Gender differences in 1-year survival rates after weight loss in people with idiopathic Parkinson's disease

Int J Palliat Nurs. 2012 Jan;18(1):35-9. doi: 10.12968/ijpn.2012.18.1.35.

Abstract

Background: Under-nutrition is a recognized non-motor symptom of Parkinson's disease (PD). The aim of this retrospective study was to conduct an audit of recorded weight loss prior to death in people with PD and to identify whether weight loss was a predictor of death.

Methods: An audit of the medical records of people with PD was conducted. Patients were included if they were under the care of the North Tyneside General Hospital PD team, had a diagnosis of idiopathic PD, and died between 1 January 2008 and 31 December 2010. To assess whether there was a significant association between clinically significant weight loss and mortality, values of 5% and 10% weight loss from earliest available post-diagnosis baseline assessment were chosen as cut-offs.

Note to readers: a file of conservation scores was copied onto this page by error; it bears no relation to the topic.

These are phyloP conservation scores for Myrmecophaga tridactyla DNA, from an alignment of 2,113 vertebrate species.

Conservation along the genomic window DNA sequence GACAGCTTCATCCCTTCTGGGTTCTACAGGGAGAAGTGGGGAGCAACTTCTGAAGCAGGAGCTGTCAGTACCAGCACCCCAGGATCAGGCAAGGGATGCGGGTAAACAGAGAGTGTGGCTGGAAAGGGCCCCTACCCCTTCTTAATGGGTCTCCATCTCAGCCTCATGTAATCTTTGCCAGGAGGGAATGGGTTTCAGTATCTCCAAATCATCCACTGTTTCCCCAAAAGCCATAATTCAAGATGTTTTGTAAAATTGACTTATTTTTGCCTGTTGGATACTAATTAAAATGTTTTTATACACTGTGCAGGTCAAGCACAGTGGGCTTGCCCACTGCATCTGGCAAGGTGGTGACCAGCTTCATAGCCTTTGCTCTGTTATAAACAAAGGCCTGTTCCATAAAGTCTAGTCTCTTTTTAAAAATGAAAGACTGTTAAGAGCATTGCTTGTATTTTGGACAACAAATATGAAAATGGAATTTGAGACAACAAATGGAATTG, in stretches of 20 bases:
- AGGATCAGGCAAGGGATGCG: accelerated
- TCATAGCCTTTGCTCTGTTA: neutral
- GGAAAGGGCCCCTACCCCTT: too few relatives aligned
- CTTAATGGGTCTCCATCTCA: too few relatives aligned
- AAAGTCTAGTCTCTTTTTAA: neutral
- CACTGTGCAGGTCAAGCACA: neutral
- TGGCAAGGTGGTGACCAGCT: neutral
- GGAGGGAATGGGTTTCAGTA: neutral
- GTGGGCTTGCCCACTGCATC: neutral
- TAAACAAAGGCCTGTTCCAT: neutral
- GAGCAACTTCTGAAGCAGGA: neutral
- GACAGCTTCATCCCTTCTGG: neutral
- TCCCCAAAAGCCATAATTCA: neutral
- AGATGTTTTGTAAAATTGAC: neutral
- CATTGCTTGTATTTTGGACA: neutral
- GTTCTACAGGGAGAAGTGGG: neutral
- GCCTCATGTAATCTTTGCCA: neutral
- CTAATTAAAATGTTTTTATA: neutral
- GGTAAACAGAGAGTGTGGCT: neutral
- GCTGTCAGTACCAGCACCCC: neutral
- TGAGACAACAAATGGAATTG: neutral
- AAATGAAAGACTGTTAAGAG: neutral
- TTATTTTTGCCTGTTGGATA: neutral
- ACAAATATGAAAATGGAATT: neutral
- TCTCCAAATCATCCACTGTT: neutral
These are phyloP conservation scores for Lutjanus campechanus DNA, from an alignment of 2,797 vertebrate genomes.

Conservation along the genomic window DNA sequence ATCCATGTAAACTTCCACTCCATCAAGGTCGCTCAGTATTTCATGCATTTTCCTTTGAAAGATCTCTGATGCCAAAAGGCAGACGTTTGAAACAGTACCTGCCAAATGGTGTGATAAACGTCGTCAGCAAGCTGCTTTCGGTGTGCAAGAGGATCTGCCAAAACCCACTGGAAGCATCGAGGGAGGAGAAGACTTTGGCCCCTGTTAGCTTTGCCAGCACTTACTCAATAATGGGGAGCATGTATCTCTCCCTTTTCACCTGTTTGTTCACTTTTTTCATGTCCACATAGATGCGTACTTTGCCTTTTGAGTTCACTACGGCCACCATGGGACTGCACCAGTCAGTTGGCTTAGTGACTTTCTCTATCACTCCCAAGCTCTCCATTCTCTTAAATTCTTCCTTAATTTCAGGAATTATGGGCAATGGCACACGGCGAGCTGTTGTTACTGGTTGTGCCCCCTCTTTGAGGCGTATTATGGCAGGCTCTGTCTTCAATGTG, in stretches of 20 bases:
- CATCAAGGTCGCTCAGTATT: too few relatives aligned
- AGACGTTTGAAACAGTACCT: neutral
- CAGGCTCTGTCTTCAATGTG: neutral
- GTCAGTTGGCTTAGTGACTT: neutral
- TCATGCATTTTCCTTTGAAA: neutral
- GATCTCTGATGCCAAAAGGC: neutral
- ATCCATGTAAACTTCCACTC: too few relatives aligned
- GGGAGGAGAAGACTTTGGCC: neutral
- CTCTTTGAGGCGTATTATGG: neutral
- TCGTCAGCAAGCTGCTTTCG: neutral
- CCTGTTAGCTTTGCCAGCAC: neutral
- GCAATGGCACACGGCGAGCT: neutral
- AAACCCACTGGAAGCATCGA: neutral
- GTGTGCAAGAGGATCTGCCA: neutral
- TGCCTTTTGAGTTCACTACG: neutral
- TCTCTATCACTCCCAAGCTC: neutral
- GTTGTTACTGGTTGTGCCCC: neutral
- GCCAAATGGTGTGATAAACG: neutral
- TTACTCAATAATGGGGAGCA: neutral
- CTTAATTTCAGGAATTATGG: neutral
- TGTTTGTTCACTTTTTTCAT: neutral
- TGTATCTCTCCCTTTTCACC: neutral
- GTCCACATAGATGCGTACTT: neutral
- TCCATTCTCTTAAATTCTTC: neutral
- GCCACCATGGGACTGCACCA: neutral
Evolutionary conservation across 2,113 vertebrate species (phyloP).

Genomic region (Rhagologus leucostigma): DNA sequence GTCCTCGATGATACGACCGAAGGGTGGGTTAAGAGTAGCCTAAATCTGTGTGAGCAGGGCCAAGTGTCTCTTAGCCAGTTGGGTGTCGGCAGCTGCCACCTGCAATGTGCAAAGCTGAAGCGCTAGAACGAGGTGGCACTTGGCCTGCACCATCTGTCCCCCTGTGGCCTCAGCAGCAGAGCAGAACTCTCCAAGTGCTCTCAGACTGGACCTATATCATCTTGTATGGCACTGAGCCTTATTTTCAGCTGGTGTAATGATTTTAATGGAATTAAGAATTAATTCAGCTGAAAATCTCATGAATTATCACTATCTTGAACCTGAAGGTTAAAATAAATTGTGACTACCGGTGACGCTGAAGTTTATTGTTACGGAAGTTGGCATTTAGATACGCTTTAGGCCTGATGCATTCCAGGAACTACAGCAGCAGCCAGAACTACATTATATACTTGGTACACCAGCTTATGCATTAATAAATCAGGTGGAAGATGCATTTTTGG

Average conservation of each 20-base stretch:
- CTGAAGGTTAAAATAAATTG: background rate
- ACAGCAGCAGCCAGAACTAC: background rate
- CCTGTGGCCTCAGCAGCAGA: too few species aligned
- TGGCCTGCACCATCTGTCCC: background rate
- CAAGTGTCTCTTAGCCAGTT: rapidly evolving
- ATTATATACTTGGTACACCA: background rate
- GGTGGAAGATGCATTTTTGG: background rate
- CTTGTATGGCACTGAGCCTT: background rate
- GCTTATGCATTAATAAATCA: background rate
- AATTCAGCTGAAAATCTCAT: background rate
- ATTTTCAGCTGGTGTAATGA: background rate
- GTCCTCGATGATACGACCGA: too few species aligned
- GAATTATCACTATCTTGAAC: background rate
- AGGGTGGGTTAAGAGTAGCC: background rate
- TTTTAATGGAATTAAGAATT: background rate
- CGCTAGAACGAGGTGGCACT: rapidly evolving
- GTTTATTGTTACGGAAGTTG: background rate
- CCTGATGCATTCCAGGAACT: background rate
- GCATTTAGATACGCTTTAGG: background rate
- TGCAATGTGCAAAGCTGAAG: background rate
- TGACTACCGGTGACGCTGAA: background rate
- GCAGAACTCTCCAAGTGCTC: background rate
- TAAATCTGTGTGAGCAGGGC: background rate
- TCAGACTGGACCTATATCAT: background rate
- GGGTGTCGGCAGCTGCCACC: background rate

Results: Data were available on 55 patients. Although females were more likely to have 10% weight loss than men, the difference was not significant. The odds of a female with weight loss surviving beyond 1 year were 23.4 (95% confidence interval (CI) 3.9-139.9) times better than those of a male for 5% weight loss and 10.0 (95% CI 1.8-55.6) times better than those of a male for 10% weight loss. These results were significant.

Conclusions: Outcomes for males with PD who have clinically important weight loss are poorer than for females. Nurses and other health workers should be aware of the need to monitor weight in people with PD.

MeSH terms

  • Aged
  • Female
  • Humans
  • Male
  • Parkinson Disease / physiopathology*
  • Survival Rate*
  • United Kingdom
  • Weight Loss*